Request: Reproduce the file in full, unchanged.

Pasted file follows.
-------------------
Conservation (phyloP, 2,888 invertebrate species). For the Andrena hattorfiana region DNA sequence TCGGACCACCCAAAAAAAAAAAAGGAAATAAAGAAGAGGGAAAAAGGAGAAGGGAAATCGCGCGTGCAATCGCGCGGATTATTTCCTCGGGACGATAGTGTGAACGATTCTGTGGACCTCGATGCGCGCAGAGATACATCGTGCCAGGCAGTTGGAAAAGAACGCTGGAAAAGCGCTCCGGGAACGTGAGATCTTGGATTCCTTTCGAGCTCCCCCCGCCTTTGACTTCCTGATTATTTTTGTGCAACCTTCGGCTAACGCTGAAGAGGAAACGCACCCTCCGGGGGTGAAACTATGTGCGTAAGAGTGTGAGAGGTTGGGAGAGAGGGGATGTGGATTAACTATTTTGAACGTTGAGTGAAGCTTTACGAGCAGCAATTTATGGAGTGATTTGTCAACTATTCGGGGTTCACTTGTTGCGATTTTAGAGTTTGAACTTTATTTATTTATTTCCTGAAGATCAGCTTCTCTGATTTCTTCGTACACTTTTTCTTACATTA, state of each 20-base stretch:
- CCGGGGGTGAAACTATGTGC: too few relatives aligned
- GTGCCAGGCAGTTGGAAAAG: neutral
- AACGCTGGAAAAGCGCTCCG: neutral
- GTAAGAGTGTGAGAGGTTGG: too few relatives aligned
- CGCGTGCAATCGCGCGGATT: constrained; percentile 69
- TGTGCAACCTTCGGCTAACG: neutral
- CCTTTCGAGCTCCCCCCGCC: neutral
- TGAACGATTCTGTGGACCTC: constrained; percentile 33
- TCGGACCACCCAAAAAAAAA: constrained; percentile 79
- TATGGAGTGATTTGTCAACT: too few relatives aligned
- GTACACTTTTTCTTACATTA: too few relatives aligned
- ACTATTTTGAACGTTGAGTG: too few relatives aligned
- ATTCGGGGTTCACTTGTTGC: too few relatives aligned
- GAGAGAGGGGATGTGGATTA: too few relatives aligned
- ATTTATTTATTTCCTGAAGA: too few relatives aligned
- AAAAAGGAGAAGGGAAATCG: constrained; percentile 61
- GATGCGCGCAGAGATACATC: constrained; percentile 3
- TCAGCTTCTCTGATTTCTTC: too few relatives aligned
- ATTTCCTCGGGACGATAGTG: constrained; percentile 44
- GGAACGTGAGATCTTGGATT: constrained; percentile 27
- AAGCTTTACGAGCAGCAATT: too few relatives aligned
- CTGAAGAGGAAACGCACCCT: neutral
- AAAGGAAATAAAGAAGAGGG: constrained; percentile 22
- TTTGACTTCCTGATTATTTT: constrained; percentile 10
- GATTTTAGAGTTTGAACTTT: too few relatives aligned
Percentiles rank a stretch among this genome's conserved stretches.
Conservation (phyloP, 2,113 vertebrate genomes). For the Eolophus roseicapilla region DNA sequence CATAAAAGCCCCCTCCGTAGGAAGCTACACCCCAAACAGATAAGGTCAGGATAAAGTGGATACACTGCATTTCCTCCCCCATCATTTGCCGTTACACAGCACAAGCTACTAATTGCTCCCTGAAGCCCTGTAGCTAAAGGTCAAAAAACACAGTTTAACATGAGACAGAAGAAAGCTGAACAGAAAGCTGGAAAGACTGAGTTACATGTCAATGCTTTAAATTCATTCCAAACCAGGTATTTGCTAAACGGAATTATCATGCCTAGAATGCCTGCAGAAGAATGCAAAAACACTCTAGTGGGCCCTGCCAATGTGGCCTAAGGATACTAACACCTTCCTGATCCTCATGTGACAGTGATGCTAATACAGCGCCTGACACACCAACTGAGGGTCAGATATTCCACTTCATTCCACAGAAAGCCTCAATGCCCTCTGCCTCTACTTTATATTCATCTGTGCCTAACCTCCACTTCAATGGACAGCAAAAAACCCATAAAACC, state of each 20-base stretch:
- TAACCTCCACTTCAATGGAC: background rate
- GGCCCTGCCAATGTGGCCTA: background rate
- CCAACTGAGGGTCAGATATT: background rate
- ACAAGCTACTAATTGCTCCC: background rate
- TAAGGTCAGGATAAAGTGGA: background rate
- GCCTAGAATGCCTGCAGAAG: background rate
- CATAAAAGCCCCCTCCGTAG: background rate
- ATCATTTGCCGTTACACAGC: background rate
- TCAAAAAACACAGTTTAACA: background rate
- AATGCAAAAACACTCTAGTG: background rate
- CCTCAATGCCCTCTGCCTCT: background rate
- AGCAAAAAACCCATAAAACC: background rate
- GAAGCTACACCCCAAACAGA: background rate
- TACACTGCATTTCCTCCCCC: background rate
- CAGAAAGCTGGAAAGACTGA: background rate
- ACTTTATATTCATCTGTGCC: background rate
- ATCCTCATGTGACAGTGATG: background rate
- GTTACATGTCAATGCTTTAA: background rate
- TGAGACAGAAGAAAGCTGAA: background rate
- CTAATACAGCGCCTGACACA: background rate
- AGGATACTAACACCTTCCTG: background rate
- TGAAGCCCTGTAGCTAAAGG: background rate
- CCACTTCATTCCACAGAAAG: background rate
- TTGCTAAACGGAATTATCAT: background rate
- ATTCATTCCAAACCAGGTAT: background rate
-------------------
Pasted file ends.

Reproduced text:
Conservation (phyloP, 2,888 invertebrate species). For the Andrena hattorfiana region DNA sequence TCGGACCACCCAAAAAAAAAAAAGGAAATAAAGAAGAGGGAAAAAGGAGAAGGGAAATCGCGCGTGCAATCGCGCGGATTATTTCCTCGGGACGATAGTGTGAACGATTCTGTGGACCTCGATGCGCGCAGAGATACATCGTGCCAGGCAGTTGGAAAAGAACGCTGGAAAAGCGCTCCGGGAACGTGAGATCTTGGATTCCTTTCGAGCTCCCCCCGCCTTTGACTTCCTGATTATTTTTGTGCAACCTTCGGCTAACGCTGAAGAGGAAACGCACCCTCCGGGGGTGAAACTATGTGCGTAAGAGTGTGAGAGGTTGGGAGAGAGGGGATGTGGATTAACTATTTTGAACGTTGAGTGAAGCTTTACGAGCAGCAATTTATGGAGTGATTTGTCAACTATTCGGGGTTCACTTGTTGCGATTTTAGAGTTTGAACTTTATTTATTTATTTCCTGAAGATCAGCTTCTCTGATTTCTTCGTACACTTTTTCTTACATTA, state of each 20-base stretch:
- CCGGGGGTGAAACTATGTGC: too few relatives aligned
- GTGCCAGGCAGTTGGAAAAG: neutral
- AACGCTGGAAAAGCGCTCCG: neutral
- GTAAGAGTGTGAGAGGTTGG: too few relatives aligned
- CGCGTGCAATCGCGCGGATT: constrained; percentile 69
- TGTGCAACCTTCGGCTAACG: neutral
- CCTTTCGAGCTCCCCCCGCC: neutral
- TGAACGATTCTGTGGACCTC: constrained; percentile 33
- TCGGACCACCCAAAAAAAAA: constrained; percentile 79
- TATGGAGTGATTTGTCAACT: too few relatives aligned
- GTACACTTTTTCTTACATTA: too few relatives aligned
- ACTATTTTGAACGTTGAGTG: too few relatives aligned
- ATTCGGGGTTCACTTGTTGC: too few relatives aligned
- GAGAGAGGGGATGTGGATTA: too few relatives aligned
- ATTTATTTATTTCCTGAAGA: too few relatives aligned
- AAAAAGGAGAAGGGAAATCG: constrained; percentile 61
- GATGCGCGCAGAGATACATC: constrained; percentile 3
- TCAGCTTCTCTGATTTCTTC: too few relatives aligned
- ATTTCCTCGGGACGATAGTG: constrained; percentile 44
- GGAACGTGAGATCTTGGATT: constrained; percentile 27
- AAGCTTTACGAGCAGCAATT: too few relatives aligned
- CTGAAGAGGAAACGCACCCT: neutral
- AAAGGAAATAAAGAAGAGGG: constrained; percentile 22
- TTTGACTTCCTGATTATTTT: constrained; percentile 10
- GATTTTAGAGTTTGAACTTT: too few relatives aligned
Percentiles rank a stretch among this genome's conserved stretches.
Conservation (phyloP, 2,113 vertebrate genomes). For the Eolophus roseicapilla region DNA sequence CATAAAAGCCCCCTCCGTAGGAAGCTACACCCCAAACAGATAAGGTCAGGATAAAGTGGATACACTGCATTTCCTCCCCCATCATTTGCCGTTACACAGCACAAGCTACTAATTGCTCCCTGAAGCCCTGTAGCTAAAGGTCAAAAAACACAGTTTAACATGAGACAGAAGAAAGCTGAACAGAAAGCTGGAAAGACTGAGTTACATGTCAATGCTTTAAATTCATTCCAAACCAGGTATTTGCTAAACGGAATTATCATGCCTAGAATGCCTGCAGAAGAATGCAAAAACACTCTAGTGGGCCCTGCCAATGTGGCCTAAGGATACTAACACCTTCCTGATCCTCATGTGACAGTGATGCTAATACAGCGCCTGACACACCAACTGAGGGTCAGATATTCCACTTCATTCCACAGAAAGCCTCAATGCCCTCTGCCTCTACTTTATATTCATCTGTGCCTAACCTCCACTTCAATGGACAGCAAAAAACCCATAAAACC, state of each 20-base stretch:
- TAACCTCCACTTCAATGGAC: background rate
- GGCCCTGCCAATGTGGCCTA: background rate
- CCAACTGAGGGTCAGATATT: background rate
- ACAAGCTACTAATTGCTCCC: background rate
- TAAGGTCAGGATAAAGTGGA: background rate
- GCCTAGAATGCCTGCAGAAG: background rate
- CATAAAAGCCCCCTCCGTAG: background rate
- ATCATTTGCCGTTACACAGC: background rate
- TCAAAAAACACAGTTTAACA: background rate
- AATGCAAAAACACTCTAGTG: background rate
- CCTCAATGCCCTCTGCCTCT: background rate
- AGCAAAAAACCCATAAAACC: background rate
- GAAGCTACACCCCAAACAGA: background rate
- TACACTGCATTTCCTCCCCC: background rate
- CAGAAAGCTGGAAAGACTGA: background rate
- ACTTTATATTCATCTGTGCC: background rate
- ATCCTCATGTGACAGTGATG: background rate
- GTTACATGTCAATGCTTTAA: background rate
- TGAGACAGAAGAAAGCTGAA: background rate
- CTAATACAGCGCCTGACACA: background rate
- AGGATACTAACACCTTCCTG: background rate
- TGAAGCCCTGTAGCTAAAGG: background rate
- CCACTTCATTCCACAGAAAG: background rate
- TTGCTAAACGGAATTATCAT: background rate
- ATTCATTCCAAACCAGGTAT: background rate